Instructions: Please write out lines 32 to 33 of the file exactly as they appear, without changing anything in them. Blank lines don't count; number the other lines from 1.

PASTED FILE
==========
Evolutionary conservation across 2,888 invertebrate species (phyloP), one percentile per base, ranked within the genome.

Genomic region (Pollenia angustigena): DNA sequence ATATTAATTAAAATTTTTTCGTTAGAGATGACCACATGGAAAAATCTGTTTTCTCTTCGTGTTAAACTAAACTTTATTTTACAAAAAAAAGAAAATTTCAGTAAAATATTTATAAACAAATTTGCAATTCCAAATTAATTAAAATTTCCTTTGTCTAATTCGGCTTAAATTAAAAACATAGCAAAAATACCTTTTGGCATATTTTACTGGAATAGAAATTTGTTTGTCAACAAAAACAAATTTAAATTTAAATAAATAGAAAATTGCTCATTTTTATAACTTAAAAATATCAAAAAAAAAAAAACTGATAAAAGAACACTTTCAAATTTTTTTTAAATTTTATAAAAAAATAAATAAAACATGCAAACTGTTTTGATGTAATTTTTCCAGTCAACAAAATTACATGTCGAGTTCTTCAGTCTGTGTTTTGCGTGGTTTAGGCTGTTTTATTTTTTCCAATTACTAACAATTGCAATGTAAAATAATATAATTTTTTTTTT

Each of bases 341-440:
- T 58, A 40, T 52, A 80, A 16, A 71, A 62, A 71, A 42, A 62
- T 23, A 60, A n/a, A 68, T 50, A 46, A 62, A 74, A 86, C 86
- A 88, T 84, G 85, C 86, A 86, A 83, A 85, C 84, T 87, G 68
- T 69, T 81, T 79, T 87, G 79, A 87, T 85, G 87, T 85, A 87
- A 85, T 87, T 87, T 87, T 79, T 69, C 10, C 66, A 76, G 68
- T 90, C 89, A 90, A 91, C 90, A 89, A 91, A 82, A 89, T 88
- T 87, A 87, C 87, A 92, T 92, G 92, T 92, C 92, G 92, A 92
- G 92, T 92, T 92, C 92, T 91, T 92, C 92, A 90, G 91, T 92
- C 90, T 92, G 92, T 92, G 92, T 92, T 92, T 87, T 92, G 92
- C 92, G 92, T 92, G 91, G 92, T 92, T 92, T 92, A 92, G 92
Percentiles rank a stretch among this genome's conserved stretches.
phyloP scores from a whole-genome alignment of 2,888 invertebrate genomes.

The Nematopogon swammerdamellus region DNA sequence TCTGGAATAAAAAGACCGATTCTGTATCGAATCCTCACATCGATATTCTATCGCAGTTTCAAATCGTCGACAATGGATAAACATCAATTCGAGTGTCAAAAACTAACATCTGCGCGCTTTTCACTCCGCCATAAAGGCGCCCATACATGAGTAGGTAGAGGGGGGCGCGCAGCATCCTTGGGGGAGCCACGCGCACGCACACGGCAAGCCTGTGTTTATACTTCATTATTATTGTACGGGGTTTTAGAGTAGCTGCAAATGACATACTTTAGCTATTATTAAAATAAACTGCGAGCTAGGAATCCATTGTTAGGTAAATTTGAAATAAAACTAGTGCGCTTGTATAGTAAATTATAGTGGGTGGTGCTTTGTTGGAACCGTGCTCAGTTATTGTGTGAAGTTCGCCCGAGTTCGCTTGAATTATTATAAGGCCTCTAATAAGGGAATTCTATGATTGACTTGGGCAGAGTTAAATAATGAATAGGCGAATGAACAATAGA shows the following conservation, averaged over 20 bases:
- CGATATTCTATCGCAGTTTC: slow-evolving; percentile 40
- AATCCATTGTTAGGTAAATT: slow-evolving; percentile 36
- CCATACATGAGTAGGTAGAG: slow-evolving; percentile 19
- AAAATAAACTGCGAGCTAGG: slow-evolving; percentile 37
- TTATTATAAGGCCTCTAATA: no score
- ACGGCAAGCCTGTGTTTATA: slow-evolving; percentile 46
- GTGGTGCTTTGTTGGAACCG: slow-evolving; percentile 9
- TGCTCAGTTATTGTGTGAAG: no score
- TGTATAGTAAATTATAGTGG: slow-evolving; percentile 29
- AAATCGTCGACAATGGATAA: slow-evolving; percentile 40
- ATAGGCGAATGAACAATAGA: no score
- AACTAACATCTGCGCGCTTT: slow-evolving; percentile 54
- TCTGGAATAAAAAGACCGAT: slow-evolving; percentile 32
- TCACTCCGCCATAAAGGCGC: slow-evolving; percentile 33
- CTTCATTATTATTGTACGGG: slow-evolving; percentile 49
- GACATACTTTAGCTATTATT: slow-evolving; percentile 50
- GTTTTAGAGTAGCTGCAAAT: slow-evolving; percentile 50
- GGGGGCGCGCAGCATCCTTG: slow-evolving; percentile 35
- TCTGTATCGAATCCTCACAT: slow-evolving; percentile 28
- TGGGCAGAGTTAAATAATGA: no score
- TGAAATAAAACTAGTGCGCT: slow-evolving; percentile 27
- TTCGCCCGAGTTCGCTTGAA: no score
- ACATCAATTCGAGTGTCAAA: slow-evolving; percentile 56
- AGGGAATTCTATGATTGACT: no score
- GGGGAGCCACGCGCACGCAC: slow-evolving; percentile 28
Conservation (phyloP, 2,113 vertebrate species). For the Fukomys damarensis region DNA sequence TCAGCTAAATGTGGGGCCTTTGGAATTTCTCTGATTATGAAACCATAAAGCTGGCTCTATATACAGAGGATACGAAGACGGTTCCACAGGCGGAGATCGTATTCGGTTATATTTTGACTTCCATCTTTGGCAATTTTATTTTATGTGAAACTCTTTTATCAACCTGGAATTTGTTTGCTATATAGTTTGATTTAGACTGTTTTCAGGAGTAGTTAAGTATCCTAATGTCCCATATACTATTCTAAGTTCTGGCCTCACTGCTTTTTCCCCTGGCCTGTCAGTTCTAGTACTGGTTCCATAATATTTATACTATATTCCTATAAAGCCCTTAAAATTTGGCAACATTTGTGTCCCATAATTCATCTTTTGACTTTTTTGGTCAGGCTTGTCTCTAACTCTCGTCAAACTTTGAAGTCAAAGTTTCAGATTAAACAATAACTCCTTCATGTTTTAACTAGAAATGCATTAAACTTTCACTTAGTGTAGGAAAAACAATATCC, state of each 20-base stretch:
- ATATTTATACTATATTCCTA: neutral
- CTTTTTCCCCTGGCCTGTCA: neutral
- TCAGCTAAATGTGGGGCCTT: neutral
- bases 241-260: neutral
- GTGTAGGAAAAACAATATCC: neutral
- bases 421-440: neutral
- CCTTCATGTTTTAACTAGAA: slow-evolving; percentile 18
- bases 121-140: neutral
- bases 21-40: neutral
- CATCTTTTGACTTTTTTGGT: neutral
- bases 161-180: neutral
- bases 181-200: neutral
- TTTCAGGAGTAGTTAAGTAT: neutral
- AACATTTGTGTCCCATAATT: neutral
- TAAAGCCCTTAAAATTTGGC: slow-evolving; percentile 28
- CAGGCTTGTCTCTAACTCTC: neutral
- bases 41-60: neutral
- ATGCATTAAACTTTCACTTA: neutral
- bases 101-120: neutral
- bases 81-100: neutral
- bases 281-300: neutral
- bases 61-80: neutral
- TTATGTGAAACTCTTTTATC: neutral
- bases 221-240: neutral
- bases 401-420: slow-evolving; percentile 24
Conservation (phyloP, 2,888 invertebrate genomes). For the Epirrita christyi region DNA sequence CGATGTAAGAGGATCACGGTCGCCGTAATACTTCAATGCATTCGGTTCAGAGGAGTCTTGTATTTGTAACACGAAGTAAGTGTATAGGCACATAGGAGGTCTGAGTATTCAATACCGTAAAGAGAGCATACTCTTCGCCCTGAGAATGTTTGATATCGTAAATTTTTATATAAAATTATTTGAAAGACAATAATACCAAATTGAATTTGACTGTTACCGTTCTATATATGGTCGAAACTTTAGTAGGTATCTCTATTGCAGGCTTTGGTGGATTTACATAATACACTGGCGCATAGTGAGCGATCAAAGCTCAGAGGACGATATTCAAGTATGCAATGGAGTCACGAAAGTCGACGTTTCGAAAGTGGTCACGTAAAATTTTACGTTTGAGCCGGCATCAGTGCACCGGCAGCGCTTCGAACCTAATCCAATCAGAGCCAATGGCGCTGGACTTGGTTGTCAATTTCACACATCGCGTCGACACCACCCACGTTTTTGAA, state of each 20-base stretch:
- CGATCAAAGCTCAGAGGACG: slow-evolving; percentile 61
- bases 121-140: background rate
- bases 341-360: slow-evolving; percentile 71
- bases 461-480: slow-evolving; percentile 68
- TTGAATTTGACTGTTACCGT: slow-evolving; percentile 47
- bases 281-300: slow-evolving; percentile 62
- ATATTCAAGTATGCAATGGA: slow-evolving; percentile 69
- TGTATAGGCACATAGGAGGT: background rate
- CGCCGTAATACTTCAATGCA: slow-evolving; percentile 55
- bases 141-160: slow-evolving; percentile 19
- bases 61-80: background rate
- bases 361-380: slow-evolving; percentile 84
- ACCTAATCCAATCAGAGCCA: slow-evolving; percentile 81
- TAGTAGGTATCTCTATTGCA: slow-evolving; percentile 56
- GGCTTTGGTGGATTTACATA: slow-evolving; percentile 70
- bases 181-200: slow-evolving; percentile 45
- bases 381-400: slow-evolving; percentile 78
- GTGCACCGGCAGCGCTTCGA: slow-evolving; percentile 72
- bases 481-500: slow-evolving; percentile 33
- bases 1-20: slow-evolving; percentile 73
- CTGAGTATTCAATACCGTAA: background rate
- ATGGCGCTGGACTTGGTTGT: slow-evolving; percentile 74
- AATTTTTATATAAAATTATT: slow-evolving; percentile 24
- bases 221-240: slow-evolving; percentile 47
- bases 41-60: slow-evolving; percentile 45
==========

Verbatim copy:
- GACATACTTTAGCTATTATT: slow-evolving; percentile 50
- GTTTTAGAGTAGCTGCAAAT: slow-evolving; percentile 50